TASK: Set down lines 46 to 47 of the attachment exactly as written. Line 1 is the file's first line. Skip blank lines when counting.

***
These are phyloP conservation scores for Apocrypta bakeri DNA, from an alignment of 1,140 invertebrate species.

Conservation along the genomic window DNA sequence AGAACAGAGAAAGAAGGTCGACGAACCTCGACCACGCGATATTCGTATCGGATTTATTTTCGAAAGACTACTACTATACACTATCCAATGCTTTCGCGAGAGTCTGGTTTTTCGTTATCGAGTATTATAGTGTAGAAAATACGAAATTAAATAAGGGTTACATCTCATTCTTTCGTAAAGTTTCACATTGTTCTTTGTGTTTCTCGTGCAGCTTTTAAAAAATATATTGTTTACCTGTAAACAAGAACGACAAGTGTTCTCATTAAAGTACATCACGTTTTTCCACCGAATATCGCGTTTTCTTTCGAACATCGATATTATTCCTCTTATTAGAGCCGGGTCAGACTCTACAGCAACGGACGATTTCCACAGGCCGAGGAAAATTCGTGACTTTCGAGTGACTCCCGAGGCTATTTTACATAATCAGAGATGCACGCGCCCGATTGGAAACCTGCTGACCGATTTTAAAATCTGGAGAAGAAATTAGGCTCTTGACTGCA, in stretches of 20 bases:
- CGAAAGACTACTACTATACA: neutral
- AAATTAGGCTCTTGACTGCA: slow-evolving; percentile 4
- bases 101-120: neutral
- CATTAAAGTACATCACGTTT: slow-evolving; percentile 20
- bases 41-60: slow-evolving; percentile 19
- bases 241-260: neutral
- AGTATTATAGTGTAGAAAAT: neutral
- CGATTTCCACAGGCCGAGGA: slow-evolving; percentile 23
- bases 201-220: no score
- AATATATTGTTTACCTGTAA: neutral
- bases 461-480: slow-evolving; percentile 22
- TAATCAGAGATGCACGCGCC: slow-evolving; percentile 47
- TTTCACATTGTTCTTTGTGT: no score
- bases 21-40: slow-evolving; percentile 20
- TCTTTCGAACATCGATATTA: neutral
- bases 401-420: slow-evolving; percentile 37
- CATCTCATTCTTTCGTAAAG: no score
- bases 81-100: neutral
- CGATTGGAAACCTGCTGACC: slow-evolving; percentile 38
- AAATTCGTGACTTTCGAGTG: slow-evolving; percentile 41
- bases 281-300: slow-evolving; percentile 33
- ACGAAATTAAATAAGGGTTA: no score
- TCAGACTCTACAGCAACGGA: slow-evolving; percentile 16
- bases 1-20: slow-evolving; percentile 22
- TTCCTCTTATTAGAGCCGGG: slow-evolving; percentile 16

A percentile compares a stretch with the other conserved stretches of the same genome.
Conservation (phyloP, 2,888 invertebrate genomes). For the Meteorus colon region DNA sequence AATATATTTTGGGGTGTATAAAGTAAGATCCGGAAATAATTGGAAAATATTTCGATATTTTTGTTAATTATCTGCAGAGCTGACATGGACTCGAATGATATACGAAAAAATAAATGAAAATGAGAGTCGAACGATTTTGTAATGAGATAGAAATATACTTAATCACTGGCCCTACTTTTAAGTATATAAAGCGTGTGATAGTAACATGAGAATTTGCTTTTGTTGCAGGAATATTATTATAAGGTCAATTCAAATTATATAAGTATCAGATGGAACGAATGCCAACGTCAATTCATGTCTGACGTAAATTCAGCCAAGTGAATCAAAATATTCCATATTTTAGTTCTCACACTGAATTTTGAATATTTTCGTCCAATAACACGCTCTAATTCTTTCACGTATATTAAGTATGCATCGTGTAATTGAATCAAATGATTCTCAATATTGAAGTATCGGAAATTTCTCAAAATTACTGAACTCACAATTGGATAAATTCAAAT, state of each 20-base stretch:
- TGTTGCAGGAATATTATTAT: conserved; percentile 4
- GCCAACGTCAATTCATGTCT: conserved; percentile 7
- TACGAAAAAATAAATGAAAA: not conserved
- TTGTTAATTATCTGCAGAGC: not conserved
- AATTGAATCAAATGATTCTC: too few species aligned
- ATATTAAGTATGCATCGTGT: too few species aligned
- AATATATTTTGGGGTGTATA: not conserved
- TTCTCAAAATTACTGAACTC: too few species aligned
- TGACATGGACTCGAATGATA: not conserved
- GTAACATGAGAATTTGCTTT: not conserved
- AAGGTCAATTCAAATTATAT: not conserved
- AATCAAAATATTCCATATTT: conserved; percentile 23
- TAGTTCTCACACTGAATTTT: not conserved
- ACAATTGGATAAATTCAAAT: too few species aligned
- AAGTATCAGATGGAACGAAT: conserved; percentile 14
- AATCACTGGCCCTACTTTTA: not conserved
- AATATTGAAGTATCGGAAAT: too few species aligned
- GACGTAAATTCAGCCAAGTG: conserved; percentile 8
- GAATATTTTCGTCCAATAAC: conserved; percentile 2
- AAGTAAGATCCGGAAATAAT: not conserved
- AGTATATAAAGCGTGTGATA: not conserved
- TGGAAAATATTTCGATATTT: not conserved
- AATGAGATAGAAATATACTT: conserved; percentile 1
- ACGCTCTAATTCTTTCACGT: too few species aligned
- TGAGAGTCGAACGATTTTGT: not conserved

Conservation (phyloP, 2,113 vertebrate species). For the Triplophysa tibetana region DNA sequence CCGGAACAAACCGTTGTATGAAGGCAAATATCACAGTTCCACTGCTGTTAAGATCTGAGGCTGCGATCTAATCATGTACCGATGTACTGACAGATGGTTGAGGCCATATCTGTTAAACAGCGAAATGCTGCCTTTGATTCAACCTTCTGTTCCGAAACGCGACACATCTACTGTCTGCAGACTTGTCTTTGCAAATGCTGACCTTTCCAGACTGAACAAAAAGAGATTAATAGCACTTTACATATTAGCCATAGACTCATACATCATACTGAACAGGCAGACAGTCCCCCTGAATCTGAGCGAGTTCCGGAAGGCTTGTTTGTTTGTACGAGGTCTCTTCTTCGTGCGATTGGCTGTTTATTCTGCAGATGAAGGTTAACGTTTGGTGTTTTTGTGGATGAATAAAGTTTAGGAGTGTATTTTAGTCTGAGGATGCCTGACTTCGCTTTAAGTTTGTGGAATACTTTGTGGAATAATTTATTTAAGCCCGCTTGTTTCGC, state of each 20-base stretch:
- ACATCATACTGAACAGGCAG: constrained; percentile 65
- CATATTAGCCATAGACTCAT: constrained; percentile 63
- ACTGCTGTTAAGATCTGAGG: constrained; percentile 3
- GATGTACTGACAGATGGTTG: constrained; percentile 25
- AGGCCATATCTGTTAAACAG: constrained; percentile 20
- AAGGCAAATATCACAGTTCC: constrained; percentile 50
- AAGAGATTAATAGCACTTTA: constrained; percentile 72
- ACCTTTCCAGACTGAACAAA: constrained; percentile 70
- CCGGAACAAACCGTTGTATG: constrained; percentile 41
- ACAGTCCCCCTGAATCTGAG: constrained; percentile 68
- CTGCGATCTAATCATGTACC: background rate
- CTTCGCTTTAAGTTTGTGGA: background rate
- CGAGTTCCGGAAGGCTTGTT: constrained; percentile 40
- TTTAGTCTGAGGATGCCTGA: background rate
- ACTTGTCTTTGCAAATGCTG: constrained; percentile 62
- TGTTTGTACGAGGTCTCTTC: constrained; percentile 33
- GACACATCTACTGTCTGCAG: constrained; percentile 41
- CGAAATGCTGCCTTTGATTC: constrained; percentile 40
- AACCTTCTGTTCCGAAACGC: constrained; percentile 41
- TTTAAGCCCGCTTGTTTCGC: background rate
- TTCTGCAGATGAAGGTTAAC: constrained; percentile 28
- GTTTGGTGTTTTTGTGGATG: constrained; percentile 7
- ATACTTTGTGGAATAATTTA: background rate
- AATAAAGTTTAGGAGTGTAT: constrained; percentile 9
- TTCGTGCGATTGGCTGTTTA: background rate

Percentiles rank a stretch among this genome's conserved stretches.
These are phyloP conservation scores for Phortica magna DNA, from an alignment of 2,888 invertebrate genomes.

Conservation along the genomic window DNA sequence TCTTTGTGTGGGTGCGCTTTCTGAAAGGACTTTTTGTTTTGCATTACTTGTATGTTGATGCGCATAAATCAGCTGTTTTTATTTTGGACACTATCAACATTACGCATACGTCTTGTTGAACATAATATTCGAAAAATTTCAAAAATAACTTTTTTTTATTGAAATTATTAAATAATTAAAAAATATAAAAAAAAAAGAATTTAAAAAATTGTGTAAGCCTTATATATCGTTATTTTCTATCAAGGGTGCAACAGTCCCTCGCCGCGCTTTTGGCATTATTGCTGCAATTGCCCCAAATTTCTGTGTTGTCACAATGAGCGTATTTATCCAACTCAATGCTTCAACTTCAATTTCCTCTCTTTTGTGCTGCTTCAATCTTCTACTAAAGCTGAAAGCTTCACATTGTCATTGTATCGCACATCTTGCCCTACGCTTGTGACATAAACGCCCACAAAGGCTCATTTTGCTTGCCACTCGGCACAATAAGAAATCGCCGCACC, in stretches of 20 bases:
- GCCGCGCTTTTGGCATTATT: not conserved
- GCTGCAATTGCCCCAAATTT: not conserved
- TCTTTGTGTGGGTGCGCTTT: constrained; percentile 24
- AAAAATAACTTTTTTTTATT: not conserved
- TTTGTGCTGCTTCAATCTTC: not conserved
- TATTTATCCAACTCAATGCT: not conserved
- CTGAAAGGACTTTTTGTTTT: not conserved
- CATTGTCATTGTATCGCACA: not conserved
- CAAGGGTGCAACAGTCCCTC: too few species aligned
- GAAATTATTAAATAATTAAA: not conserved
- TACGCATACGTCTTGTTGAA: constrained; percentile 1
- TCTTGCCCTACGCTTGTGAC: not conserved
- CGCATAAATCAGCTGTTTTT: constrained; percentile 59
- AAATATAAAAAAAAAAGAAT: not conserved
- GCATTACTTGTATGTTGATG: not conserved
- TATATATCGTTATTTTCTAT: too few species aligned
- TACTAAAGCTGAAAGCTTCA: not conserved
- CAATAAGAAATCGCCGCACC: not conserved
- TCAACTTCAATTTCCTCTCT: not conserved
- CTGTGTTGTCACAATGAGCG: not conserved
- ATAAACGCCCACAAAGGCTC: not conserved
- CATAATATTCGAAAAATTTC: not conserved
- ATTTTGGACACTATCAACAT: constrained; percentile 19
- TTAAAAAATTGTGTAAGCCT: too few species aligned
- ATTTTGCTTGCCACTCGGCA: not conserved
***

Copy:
- AATATTGAAGTATCGGAAAT: too few species aligned
- GACGTAAATTCAGCCAAGTG: conserved; percentile 8